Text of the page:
Particularly enjoying some of the details — Truman wanted a second-floor balcony, which was done, but one of the expenses not calculated into its construction was that the Treasury Department had to do a re-engraving of a plate for the $20 bill to show that side of the White House with the new balcony!

  19. I’ve been reading Ben Aaronovitch’s Peter Grant mysteries. Paranormal, mostly in London, young police constable learning magic. So much fun.

    1. I finally managed to get my partner to sit down and listen to them 🙂

      I heart them so much.

      1. Yes! A thousand times yes! I’ve loaned my precious Books one and two in the series to my best friend, and had to run out and buy them again because I found myself wanting to re-read from the beginning again and couldn’t wait!

        And did you know there are some graphic novels in the series as well?

    2. I have also been enjoying the Peter Grant mysteries. His sense of humor is wonderful – it reminds me a little of Terry Pratchett. Sometimes I have to unravel the sentences, but when I do, I’m always glad I took the time. I just bought Foxglove Summer, so that’s next up on my reading list.

      1. I’m pretty sure Aaronovitch is a Pratchett fan. He mentions discworld books in one of the stories (some character is reading one, I think), and I believe there’s a shout-out to Sam Vimes as the patron saint of coppers. Can’t recall which book. Might be the most recent one, Hanging Tree.

  20. Starting to re-read Owen Wister’s fabulous 1902 book, “The Virginian”. It’s been called the first real western novel. It’s about a cowboy at a ranch in Wyoming in the late 19th century who ultimately becomes the foreman and falls for the local schoolteacher. The story unfolds over the course of a few years through the eyes of an easterner who becomes friends with the Virginian.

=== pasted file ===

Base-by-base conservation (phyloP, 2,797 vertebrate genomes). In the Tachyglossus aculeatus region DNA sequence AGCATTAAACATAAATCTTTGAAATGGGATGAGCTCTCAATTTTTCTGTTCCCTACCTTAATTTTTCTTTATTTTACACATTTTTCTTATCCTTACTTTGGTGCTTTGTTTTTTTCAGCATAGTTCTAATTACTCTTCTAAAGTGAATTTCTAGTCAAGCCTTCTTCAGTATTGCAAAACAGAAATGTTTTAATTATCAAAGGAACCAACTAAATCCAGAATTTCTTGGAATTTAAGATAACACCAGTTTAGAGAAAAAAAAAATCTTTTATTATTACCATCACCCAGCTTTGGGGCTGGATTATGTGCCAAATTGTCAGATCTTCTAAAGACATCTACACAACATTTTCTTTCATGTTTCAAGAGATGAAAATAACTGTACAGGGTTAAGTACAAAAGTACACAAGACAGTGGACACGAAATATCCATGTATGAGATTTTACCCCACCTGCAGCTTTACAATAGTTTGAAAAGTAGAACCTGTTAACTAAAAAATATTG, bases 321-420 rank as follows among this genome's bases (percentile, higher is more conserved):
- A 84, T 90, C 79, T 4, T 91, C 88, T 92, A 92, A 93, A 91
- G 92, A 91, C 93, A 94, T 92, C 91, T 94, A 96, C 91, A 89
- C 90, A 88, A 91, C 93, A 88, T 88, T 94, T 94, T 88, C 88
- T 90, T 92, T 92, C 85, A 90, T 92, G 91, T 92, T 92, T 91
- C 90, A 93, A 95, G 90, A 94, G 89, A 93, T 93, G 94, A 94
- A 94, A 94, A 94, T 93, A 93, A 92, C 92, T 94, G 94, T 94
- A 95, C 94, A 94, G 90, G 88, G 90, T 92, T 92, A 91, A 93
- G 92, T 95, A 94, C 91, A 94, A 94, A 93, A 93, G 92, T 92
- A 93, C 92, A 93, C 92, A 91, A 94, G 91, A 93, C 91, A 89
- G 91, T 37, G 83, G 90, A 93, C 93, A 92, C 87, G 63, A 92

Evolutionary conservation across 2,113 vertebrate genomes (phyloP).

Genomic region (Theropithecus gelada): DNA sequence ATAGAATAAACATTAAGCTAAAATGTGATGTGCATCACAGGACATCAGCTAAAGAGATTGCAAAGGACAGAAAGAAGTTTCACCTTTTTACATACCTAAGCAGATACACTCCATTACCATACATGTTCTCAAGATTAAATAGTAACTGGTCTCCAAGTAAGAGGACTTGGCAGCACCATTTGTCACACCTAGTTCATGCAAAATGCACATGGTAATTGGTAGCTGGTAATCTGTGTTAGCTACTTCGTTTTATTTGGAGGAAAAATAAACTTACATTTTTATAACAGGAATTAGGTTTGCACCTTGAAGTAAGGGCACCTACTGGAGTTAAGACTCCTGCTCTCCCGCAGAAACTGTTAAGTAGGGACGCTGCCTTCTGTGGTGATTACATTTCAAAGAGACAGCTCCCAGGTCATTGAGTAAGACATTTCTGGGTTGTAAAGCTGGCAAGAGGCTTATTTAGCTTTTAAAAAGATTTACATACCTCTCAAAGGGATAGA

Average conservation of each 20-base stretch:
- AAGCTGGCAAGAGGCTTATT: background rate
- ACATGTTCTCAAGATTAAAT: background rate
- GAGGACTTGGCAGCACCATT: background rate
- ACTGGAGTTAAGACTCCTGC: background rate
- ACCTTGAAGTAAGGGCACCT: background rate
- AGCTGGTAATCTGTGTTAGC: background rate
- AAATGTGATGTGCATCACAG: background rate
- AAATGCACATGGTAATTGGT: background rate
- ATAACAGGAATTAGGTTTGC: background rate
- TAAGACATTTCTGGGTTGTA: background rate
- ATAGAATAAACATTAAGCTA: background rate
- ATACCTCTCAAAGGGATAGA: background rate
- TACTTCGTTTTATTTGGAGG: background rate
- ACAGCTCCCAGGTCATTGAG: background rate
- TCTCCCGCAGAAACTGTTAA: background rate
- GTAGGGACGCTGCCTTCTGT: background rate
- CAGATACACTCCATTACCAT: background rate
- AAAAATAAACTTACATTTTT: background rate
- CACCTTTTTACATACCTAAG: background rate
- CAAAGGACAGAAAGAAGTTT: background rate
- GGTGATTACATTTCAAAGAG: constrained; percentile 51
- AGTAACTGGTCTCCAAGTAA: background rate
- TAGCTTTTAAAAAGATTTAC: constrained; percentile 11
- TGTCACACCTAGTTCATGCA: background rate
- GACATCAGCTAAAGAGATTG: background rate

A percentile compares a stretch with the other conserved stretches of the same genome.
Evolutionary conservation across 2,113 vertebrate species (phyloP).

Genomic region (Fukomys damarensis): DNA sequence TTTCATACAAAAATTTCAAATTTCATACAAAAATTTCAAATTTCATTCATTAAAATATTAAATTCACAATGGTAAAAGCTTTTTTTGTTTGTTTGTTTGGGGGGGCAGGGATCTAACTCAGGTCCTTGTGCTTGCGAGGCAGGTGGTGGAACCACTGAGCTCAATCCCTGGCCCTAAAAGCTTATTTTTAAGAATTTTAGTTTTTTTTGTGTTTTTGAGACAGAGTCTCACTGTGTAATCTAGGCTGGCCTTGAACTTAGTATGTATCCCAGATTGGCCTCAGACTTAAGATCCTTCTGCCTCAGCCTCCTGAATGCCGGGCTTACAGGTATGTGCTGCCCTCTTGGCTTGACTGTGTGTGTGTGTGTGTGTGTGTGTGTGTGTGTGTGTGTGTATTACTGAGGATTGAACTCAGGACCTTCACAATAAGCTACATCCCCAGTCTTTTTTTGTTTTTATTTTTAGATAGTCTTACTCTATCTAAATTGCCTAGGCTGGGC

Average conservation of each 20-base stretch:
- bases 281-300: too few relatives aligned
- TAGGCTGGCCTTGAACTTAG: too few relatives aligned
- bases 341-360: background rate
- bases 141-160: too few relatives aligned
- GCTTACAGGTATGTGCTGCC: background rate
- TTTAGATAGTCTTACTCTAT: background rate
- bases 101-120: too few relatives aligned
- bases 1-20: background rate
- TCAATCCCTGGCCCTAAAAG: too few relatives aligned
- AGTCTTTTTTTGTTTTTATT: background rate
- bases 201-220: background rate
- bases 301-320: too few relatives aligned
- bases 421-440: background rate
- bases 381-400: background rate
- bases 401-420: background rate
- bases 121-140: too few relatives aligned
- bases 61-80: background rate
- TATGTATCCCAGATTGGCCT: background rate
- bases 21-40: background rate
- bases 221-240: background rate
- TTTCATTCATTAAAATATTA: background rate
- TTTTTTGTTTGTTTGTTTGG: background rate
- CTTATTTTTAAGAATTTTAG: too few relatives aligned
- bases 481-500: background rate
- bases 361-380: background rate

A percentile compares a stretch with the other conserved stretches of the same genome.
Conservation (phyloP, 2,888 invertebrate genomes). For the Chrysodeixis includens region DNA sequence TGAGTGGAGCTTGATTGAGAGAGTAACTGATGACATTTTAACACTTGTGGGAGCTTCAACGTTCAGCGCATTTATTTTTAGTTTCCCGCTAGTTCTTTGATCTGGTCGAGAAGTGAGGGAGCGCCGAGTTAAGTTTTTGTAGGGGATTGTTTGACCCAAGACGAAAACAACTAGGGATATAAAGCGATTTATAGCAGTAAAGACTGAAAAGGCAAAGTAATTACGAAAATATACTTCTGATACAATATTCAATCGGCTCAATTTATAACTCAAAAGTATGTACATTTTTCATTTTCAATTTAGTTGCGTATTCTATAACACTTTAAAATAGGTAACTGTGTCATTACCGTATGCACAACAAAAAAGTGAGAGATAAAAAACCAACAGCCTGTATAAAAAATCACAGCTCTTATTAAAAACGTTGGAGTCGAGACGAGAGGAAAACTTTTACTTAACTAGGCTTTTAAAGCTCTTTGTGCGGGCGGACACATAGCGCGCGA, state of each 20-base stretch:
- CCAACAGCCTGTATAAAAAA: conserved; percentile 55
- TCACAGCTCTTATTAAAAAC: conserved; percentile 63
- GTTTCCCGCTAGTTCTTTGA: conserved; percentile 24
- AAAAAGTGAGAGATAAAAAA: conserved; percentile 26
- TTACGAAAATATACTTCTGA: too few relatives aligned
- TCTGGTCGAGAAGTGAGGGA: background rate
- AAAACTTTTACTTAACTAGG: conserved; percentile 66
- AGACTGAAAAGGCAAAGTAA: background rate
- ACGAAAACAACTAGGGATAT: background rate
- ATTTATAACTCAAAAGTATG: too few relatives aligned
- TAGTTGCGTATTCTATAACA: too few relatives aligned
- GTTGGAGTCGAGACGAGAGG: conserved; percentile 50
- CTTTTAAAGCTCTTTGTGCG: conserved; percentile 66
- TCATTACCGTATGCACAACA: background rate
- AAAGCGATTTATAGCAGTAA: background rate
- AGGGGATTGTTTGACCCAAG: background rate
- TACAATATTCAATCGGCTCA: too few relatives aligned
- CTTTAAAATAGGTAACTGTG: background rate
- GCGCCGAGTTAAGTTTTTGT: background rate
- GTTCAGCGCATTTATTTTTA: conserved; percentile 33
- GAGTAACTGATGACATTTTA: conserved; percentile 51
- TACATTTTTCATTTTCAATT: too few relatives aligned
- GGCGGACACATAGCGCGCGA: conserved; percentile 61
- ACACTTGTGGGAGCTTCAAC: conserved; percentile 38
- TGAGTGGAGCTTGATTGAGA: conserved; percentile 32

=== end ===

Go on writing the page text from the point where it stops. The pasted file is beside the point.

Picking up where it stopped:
You may remember the old TV series of the same name, starring James Drury and Doug McClure, which is based on the book. In both the book and the movie, we never learn the Virginian’s name, but he’s an unforgettable character.

    If you’re at all interested, you can check it out for free at Project Gutenberg: http://www.gutenberg.org/files/1298/1298-h/1298-h.htm

  21. I just finished Kylie Scott’s Twist, the latest in her Dive Bar series. We get a couple cameos from the Stage Dive series gang, too. I find her characters to be addictive in a can’t-eat-just-one kind of way.

    I’m currently reading two books, one fiction and one non:
    I’m about 30% of the way through Under Locke by Mariana Zapata. I’ve read 3 others of hers, and she does the slow, excruciatingly slow, burn like no one else. Loving this so far.
    And I’m reading Grunt: The Curious Science of Humans at War by Mary Roach. I’ve never read a book by Roach that I didn’t love, though some are better than others. I adore her quirky, sly sense of humor and her fascination with oddball rabbit holes of research. Being a career reference librarian, this is seriously my catnip.

  22. Shelley Laurenston’s Call of Crows series, just read book 2. Darker world than her Shapeshifters but still funny. Like all her GA Aiken stuff.

    1. I read the third one a couple of weeks ago. Stieg and Erin were a hoot, but it read more like a quest story than the previous books. Still liked it, but Ski is my fave of the heroes in the series.

    1. That one had such an enormous impact on me! I read it when I was starting to practice being an artist in a more serious way, and mostly it convinced me to start paring my work down, to simplify, and to put limits on myself…. really useful recommendation, and I think I’ll go back and read it again!

  23. There have already been so many great recs (and everything I’m reading this week is just so so) that I really had to struggle to come up with one but one from years ago —
    “The Immortal Life of Henrietta Lacks” by Rebecca Skloot

    I’m sure a lot of people have read it already, but the movie is coming soon and I have to say as a non-science and generally non-fiction person, I still loved it. Skloot tackled the complexity in a beautiful, empathetic way.